The nexus for all this strife began when the “kitchen sink” cabinet that included Swan and Gillard convinced Rudd not to take us to a double dissolution election on the carbon price. At that time the public and mood of the nation was with them.

But they blinked, they thought they could ditch a policy which helped deliver them office in 2007. Since then Labor has been paying the price for the failure of the first iteration of the ETS under Rudd.

They thought we lived in a time of “politics as usual”.

Politics has been reshaped by climate change: it is time to acknowledge that reality.

This is the new normal on so many fronts.

If you want to proportion blame then start with this decision. 

Julia’s finest hour, and the speech that will be her enduring legacy:

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The sacrifices one must make: Gillard has to go to save the existing climate policy framework

“Her finest hour, and her greatest legacy”

The continuing speculation over the leadership of the Labor party is a distraction to the many challenges Australia faces. Like many Australian’s I am tired – so sick and tired – of it. A plague upon the major political parties, Labor and Liberal alike.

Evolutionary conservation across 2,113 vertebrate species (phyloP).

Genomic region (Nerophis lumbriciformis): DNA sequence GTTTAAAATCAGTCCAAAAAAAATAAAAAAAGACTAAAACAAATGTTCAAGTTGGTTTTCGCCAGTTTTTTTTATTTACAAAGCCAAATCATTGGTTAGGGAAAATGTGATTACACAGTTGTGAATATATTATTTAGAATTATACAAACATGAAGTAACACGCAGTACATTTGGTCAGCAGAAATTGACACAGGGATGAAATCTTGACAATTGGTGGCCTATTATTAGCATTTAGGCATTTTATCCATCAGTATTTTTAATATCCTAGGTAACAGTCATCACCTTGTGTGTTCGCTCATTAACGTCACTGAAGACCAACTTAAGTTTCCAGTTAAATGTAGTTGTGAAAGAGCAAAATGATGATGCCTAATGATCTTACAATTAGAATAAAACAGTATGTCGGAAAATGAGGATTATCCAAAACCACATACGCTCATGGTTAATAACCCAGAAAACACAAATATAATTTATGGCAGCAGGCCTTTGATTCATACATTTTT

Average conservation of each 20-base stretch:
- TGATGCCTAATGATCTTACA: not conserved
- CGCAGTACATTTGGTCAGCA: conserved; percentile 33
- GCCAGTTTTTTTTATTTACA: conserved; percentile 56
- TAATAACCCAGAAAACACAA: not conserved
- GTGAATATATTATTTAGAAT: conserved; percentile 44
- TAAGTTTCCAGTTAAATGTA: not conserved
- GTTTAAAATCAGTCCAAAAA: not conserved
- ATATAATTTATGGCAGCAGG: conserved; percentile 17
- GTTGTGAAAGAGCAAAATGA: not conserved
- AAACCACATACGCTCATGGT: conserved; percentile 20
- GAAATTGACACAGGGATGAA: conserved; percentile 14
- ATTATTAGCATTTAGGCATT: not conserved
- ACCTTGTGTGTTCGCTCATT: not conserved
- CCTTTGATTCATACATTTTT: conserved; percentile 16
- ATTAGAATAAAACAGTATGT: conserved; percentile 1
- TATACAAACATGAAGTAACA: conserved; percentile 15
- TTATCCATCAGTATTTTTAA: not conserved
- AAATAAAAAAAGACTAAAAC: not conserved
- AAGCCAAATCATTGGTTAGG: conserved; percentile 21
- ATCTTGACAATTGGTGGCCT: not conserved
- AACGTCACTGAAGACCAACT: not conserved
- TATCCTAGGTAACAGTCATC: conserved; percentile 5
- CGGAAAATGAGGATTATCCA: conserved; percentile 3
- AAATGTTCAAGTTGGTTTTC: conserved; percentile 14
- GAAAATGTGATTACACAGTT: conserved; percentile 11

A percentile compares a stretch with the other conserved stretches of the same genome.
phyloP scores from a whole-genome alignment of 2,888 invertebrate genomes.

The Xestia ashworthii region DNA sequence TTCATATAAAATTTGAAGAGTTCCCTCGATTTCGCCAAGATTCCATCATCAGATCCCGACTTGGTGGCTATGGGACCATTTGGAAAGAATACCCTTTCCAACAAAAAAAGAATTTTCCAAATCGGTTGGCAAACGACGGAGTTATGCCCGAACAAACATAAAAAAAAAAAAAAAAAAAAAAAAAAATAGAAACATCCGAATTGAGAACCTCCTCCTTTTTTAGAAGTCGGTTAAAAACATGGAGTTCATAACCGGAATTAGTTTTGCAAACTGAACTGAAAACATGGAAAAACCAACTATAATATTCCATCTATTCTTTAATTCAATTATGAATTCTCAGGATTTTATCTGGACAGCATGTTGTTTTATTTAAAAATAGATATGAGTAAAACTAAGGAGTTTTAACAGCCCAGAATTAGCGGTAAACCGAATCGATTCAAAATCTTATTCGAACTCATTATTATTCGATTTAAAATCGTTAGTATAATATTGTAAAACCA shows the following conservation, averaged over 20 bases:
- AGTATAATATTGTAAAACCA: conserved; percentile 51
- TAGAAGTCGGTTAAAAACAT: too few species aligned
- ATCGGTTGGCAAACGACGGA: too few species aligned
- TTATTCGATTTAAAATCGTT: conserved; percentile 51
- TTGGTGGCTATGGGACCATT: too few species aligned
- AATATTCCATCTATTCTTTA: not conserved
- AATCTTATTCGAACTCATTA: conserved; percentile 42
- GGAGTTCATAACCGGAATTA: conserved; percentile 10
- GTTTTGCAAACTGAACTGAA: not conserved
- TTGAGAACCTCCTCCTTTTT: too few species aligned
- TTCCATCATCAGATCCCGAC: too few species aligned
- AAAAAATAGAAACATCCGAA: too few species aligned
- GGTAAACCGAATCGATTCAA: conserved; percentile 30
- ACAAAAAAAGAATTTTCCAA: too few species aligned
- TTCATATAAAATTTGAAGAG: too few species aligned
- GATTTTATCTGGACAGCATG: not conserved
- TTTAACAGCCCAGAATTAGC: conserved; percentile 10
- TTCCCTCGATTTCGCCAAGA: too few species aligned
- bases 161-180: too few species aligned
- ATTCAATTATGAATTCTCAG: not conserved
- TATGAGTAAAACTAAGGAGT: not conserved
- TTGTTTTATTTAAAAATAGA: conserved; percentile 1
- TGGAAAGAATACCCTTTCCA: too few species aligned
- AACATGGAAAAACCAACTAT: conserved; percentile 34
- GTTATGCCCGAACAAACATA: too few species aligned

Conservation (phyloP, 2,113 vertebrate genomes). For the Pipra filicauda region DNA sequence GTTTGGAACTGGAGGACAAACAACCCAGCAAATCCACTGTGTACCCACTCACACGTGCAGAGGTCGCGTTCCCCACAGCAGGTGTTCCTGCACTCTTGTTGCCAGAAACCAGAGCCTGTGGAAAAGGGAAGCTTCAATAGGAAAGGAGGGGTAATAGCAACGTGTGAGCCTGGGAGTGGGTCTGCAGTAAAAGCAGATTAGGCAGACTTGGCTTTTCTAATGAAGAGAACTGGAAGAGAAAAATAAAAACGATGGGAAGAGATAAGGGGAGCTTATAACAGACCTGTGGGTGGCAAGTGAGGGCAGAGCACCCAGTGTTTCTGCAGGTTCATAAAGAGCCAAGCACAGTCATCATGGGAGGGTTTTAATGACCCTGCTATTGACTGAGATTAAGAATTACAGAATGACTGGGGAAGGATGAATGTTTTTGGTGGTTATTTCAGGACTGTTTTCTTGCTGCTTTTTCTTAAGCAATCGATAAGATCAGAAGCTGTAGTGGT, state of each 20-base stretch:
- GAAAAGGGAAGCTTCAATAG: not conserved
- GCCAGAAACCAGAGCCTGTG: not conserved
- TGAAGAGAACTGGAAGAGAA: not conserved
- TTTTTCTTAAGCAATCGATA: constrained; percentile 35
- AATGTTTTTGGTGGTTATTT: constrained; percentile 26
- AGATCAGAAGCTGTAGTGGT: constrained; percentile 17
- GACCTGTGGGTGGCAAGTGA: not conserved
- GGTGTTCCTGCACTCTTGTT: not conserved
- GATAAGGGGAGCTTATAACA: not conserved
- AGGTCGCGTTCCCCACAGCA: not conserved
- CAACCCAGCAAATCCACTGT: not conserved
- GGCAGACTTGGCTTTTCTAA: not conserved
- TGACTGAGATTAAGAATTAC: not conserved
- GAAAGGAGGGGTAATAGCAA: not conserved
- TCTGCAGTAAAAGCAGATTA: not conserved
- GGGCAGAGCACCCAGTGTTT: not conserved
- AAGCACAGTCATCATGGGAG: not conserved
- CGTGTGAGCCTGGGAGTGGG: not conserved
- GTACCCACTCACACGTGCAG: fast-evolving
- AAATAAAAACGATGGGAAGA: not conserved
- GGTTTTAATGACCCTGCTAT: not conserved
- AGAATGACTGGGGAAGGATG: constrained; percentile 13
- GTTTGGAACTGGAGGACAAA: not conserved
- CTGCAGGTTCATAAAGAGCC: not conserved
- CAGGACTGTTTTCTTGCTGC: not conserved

The Kevin Rudd “Will or won’t he challenge” drama is also a sickening distraction.

That News Limited has run a ferociously anti-Labor and anti-Carbon tax campaign across its entire media empire cannot be disputed.

That News Limited has crippled the policy response to climate change by casting doubt on the science is undeniable.

That Julia Gillard could have been a great Prime Minister, with an actual vision cannot be denied.

That Julia Gillard has been subject to horrific attacks based on her gender, the sexuality of her partner and even the death of her father should sicken a civilised society.

Clearly Australia has cast aside whatever thin veneer of civilisation it pretended to have. We have revealed ourselves to be a braying mob of coal baron sycophants and moral pygmies.